Sunday, February 19, 2012
CSA Week 12 and its Uses
Last week brought more of these gorgeous, slender, colorful baby eggplants in our CSA shares from Little River Market Garden. Every time we get these I've been meaning to try to duplicate the wood-oven roasted eggplant dish that's often on the menu at Michael's Genuine, and finally got around to it.
Lacking a wood-burning oven, instead I salted the eggplants, rubbed them with olive oil, and then grilled them on a cast-iron grill pan. Meanwhile, I warmed some more olive oil in another pan and toasted some pine nuts in the oil, then warmed and plumped some black raisins. I found fresh garbanzo beans at Whole Foods and those (plucked from their pods and blanched for a few minutes in boiling water) also went into the pan. I dolloped the plate with thick Greek yogurt, laid over the pine nuts, raisins and garbanzos along with the grilled eggplant, and then sprinkled everything with smoked salt and ras al hanout.
It may be one of the best things I've ever made from our vegetable shares. Go do this.
We've also been sort of loading up on cabbages from the CSA lately, both the customary Napa cabbage and other heirloom varieties, and so I was looking for something that would use up a good bit of it at once. That doesn't fully explain why I decided to make okonomiyaki - I was also just sort of in the mood for it.
"Okonomiyaki" is a Japanese dish that's something between an omelet and a savory pancake. If you believe Wikipedia, it literally translates as "what you like" (okonomi) "grilled" (yaki), which kind of makes sense, as the ingredients do vary somewhat, though most versions start with an egg and flour batter mixed with cabbage, which is then supplemented with various fillings or toppings. Okonomiyaki is, I suspect, drunk food of the highest order.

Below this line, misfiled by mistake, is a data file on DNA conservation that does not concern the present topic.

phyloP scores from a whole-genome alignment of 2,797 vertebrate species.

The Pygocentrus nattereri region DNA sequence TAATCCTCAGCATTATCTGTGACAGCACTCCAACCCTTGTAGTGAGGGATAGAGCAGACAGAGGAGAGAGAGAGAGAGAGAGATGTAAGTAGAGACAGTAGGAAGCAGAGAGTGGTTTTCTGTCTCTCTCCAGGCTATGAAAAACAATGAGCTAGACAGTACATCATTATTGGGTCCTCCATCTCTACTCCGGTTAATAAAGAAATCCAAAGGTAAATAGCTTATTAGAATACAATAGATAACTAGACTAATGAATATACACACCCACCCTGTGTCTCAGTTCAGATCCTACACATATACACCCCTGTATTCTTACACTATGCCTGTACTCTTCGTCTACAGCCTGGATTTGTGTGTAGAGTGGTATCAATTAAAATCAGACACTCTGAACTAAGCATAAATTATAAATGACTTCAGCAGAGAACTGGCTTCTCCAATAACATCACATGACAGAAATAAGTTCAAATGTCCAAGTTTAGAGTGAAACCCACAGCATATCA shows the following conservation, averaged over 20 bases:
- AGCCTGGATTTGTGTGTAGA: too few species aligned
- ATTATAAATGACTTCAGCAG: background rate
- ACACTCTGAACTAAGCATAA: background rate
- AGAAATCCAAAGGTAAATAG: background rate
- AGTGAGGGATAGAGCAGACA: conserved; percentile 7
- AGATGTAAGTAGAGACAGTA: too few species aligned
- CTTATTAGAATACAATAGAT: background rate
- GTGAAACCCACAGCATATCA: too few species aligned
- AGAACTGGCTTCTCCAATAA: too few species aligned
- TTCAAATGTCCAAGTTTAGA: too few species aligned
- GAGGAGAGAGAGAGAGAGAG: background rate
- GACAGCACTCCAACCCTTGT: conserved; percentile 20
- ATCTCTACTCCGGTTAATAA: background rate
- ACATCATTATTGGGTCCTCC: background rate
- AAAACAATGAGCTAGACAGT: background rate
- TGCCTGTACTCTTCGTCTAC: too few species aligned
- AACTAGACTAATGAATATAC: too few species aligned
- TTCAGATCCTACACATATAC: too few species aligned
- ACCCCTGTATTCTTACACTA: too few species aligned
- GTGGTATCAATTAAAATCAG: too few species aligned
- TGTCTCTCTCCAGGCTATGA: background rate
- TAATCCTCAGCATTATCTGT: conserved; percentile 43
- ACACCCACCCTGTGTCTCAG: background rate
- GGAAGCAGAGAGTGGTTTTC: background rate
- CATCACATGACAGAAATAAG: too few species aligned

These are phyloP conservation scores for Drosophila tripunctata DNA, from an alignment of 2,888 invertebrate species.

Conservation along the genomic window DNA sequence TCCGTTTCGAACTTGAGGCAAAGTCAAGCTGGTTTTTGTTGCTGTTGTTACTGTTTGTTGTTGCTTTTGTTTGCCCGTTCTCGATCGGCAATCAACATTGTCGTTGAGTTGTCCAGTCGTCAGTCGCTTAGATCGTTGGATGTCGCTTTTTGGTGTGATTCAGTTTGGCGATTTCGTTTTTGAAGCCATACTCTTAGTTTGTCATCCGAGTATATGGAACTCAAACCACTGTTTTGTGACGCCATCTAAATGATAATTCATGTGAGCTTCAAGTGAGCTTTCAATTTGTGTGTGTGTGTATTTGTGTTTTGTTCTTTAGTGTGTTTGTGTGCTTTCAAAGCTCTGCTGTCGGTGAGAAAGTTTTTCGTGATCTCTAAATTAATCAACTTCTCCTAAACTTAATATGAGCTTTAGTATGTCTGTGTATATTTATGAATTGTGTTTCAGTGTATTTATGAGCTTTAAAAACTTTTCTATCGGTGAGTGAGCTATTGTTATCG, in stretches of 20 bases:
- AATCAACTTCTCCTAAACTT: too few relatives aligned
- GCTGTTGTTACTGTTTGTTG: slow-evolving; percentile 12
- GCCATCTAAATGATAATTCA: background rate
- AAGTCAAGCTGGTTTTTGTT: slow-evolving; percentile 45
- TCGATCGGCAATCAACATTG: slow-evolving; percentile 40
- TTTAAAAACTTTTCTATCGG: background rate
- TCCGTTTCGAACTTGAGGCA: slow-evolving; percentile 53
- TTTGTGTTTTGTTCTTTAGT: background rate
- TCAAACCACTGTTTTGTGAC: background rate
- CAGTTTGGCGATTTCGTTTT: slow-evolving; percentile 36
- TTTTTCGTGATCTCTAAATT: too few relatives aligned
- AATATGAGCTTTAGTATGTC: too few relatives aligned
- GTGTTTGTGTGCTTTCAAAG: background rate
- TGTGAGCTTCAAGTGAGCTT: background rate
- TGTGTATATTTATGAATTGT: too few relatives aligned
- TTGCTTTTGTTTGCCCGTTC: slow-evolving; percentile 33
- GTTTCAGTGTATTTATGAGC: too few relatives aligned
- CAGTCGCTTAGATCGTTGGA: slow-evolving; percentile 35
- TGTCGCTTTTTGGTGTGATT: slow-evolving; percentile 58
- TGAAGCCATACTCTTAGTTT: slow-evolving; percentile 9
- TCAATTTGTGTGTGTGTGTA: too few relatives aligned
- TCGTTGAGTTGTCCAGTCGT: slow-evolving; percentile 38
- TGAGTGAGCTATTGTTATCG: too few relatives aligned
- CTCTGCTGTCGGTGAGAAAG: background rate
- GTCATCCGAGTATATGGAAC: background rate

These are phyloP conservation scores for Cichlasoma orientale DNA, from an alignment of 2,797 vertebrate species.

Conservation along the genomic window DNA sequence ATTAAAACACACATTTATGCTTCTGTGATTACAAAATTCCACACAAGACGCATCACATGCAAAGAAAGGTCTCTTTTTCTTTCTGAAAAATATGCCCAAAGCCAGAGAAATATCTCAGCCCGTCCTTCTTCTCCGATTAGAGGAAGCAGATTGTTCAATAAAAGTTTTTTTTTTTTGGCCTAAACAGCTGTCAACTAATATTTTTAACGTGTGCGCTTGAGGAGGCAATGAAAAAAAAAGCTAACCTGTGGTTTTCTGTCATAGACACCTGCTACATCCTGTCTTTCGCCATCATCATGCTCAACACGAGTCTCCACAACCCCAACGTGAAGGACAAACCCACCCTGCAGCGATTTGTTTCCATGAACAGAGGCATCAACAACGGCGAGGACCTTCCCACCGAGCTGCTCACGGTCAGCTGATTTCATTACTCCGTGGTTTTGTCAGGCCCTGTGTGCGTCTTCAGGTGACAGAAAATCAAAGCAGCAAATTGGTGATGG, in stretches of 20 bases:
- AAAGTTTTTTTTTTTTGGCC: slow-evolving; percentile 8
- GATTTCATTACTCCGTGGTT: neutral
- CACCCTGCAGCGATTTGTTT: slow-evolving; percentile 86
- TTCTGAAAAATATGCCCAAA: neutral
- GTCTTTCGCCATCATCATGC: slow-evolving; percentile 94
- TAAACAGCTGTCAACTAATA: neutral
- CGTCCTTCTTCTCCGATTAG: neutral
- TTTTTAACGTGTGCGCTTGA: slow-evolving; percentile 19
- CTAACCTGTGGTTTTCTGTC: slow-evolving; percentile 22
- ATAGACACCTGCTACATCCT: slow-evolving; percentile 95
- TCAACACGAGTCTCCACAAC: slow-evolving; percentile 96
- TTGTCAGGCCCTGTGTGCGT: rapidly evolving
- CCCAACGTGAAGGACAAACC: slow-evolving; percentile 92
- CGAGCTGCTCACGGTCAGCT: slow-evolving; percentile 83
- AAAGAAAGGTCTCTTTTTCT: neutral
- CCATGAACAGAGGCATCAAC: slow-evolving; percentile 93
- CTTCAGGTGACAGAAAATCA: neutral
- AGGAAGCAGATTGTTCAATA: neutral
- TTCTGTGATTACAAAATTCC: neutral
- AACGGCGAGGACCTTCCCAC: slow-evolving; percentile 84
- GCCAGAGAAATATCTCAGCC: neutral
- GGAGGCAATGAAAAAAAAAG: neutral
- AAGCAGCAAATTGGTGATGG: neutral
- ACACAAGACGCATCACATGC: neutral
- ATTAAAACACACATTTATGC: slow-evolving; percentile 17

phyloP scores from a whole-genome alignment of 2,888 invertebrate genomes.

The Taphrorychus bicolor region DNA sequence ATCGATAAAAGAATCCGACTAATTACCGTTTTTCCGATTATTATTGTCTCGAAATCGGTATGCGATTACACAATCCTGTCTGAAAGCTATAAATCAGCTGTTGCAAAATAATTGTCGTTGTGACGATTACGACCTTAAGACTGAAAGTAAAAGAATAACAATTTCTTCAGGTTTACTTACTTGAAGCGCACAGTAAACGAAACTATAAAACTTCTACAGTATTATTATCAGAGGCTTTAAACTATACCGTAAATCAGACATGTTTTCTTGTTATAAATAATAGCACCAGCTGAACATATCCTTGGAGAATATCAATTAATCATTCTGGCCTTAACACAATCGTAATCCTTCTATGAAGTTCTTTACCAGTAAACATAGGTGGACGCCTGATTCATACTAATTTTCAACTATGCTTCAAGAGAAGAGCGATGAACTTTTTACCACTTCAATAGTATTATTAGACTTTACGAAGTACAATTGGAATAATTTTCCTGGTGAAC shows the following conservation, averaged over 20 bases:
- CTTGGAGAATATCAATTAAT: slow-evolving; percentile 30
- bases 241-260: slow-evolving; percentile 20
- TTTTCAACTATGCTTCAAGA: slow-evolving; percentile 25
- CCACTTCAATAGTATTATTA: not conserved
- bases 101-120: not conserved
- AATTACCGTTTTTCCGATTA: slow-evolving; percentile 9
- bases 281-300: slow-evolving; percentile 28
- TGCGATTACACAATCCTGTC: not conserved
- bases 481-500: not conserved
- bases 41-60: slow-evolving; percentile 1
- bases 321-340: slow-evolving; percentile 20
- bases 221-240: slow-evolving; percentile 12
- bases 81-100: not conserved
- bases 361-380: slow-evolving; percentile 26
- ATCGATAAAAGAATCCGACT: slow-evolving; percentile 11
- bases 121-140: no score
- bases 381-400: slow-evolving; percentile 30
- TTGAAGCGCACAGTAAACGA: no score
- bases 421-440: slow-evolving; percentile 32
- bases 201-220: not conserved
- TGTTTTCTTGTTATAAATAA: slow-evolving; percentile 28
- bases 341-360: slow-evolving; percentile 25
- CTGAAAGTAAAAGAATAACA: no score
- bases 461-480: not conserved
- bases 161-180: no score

After scouring the intertubes for recipes, I used this one from "Okonomiyaki World" as my basic reference point. I didn't have "okonomiyaki flour," but I did have takoyaki flour which seemed close enough for rock n roll, especially since it contained some yam potato flour (real okonomiyaki typically contains grated yamaimo, or mountain yam, in the batter, whose sticky texture helps bind it; takoyaki are octopus-studded dumplings oddly similar to Danish ebelskiver). Here was my basic formula:
1 cup takoyaki flour
2/3 cup dashi (from instant powder)
4 cups cabbage, chopped into 1/2 inch pieces
2 stalks Chinese leek (subbing for green onion; also from CSA)
~12 Key West pink shrimp, shelled, deveined and chopped
2 strips bacon, each cut in half
Takoyaki sauce (subbed for okonomi sauce - not sure there's a difference)
Furikake (subbed for aonori)
Beni shoga (pickled ginger)
Katsuobushi (bonito flakes)
Whisk the flour and dashi until just blended. Add the cabbage, the Chinese leek, the eggs, and the shrimp, and mix.
Heat a large nonstick sauté pan over medium-high heat. Rub the pan with one of the bacon slices to grease the pan, then dump the mixed batter into the pan (the recipe recommended making two smaller pancakes, which was probably a good idea, but I did one big one). Lay the bacon slices over the top, loosely cover the pan with a lid, and cook for about 5 minutes. Push the edges in if they're runny.
Flip the pancake (I did this frittata style by first flipping the pan over on to a plate, then sliding the pancake off the plate back into the pan, though you can also try to use two spatulas if you're bold) and cook another 5 minutes on the other side. If it still looks gooey, flip again and cook another 5 minutes.
Remove to a plate, drizzle with Kewpie mayo and takoyaki/okonomiyaki sauce to taste, sprinkle with furikake, add a mound of beni shoga, and then garnish the thing with katsuobushi, which should wriggle and dance in the heat.
And now you've got okonomiyaki.